Commission for Arts and Culture
© Corpus Callosum by Einar and Jamex de la Torre
Photo: John Durant
The Civic Art Collection began unofficially in 1909 when the City accepted the gift of the Horton Plaza Fountain, designed by architect Irving J. Gill, from local businessman and banker Louis J. Wilde. The City has continued to acquire artworks of historical importance and artistic significance ever since. The current collection includes paintings, sculptures, works on paper and prints that are exhibited primarily in the working environments of municipal buildings. The Civic Art Collection is further distinguished by integrated artworks in the City’s libraries, parks, public safety facilities, civic buildings and other public spaces throughout San Diego.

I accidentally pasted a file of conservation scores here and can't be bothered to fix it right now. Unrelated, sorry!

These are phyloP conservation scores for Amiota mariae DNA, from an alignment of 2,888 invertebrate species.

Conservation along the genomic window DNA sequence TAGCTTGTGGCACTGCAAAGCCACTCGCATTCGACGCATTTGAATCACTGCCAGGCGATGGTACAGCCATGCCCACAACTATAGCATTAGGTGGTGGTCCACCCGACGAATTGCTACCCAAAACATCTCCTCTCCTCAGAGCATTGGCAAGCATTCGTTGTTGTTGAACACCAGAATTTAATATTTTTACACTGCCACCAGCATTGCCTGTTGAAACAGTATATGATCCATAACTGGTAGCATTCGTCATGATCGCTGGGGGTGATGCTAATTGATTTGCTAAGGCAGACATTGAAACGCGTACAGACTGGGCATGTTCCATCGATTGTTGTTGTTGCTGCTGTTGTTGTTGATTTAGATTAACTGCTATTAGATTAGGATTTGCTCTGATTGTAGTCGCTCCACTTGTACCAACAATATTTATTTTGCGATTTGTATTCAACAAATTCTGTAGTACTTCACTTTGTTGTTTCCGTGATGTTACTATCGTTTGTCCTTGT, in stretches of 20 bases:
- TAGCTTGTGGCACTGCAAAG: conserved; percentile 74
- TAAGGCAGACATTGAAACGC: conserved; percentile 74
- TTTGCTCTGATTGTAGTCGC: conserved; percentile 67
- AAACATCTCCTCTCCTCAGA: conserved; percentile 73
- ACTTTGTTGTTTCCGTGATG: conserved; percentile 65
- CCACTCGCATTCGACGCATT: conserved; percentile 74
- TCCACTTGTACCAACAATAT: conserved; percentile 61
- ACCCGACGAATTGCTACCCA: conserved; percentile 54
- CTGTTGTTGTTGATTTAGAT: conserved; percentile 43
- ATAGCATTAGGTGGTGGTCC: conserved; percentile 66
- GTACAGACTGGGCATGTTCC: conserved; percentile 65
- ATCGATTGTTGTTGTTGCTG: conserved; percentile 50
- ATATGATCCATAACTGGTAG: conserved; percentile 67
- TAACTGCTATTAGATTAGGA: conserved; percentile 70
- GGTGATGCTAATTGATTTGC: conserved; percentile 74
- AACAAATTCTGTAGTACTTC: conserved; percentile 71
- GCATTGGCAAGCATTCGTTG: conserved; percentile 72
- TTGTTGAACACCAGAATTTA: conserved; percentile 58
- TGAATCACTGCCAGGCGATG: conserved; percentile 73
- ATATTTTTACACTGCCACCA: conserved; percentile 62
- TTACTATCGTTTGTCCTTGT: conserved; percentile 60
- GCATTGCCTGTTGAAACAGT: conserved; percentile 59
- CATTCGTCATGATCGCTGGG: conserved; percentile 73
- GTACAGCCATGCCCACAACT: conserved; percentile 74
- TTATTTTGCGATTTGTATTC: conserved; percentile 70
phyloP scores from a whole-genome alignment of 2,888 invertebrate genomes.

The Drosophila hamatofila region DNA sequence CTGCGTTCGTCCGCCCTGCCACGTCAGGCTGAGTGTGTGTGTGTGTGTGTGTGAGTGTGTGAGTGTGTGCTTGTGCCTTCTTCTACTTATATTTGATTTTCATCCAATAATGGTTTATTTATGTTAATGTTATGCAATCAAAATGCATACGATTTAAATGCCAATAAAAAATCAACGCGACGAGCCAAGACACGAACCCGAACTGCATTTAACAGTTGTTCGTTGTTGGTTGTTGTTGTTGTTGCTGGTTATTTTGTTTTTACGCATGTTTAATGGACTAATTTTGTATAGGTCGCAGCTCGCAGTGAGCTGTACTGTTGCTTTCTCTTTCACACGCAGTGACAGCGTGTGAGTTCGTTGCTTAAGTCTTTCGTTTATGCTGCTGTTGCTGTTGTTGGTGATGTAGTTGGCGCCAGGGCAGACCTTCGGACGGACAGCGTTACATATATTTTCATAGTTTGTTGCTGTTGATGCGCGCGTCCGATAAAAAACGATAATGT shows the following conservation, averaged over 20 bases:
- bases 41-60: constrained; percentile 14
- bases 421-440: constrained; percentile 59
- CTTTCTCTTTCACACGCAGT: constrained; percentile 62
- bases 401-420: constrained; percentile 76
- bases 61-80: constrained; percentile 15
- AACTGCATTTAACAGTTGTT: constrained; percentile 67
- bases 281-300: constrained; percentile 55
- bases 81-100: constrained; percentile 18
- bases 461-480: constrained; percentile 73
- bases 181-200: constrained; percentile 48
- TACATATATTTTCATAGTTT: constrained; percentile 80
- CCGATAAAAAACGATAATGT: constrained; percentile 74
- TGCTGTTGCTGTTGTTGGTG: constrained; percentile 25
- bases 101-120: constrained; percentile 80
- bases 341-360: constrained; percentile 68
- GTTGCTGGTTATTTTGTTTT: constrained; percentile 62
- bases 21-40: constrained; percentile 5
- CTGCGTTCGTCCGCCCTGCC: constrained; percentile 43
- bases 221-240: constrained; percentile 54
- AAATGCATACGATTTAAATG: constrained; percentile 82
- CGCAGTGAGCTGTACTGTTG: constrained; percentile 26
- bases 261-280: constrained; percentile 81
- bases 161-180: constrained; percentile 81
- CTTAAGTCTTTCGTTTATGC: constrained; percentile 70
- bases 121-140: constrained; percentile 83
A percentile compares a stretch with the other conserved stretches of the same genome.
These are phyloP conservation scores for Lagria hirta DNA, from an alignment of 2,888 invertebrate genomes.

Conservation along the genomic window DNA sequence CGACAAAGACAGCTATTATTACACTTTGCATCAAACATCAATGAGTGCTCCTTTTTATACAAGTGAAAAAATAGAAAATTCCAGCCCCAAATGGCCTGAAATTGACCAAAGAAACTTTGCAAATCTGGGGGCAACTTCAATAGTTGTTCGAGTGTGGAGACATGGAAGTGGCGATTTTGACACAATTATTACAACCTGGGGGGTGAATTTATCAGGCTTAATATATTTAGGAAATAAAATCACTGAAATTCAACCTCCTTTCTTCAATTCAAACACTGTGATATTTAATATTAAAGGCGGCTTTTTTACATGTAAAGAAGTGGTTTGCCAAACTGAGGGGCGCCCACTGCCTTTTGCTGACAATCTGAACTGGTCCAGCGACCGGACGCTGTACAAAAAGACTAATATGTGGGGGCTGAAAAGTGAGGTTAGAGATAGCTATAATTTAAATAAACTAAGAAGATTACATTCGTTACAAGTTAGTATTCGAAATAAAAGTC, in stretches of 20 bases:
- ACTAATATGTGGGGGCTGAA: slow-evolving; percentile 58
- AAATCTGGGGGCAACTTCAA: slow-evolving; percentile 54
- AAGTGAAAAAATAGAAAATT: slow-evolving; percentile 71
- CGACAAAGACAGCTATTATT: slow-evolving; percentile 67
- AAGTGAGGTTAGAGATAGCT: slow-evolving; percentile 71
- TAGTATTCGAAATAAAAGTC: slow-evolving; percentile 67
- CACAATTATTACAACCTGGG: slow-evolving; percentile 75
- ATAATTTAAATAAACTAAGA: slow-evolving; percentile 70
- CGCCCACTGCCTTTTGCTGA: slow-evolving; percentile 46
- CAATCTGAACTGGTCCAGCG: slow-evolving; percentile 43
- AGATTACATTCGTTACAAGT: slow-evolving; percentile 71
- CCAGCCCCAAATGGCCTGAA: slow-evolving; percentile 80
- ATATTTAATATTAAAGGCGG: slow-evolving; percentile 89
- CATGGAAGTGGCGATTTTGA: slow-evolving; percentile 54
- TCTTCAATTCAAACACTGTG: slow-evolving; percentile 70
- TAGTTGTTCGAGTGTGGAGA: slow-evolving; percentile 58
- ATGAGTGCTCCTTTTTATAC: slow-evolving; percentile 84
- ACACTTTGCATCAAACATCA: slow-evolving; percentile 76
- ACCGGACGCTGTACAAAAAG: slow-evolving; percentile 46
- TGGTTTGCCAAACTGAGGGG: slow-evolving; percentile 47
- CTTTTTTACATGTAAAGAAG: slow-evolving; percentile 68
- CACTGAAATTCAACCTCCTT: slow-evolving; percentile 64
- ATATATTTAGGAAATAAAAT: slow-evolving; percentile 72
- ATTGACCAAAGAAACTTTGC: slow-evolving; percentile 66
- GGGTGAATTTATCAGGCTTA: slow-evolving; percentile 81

The City's Civic Art Collection provides meaningful aesthetic and cultural experiences for San Diego's residents and visitors. The City collects artworks that demonstrate the creativity and innovation practiced in the arts; that stimulate discussion and the exchange of ideas; that balance urbanization and development with humanizing elements; that honor the history and heritage of San Diego and its citizens and/or that reflect the character and diversity of San Diego's region while incorporating a global perspective.
The scope of the Civic Art Collection is limited to the acquisition of artworks that achieve the highest standards of aesthetic and conceptual quality while fulfilling the City's collecting mission. The City’s collecting efforts focus primarily on the period from 1900 to the present, and includes a range of works mainly by American artists with a focus on the San Diego region. The City limits its collecting efforts to artworks that are designed or specified by artists.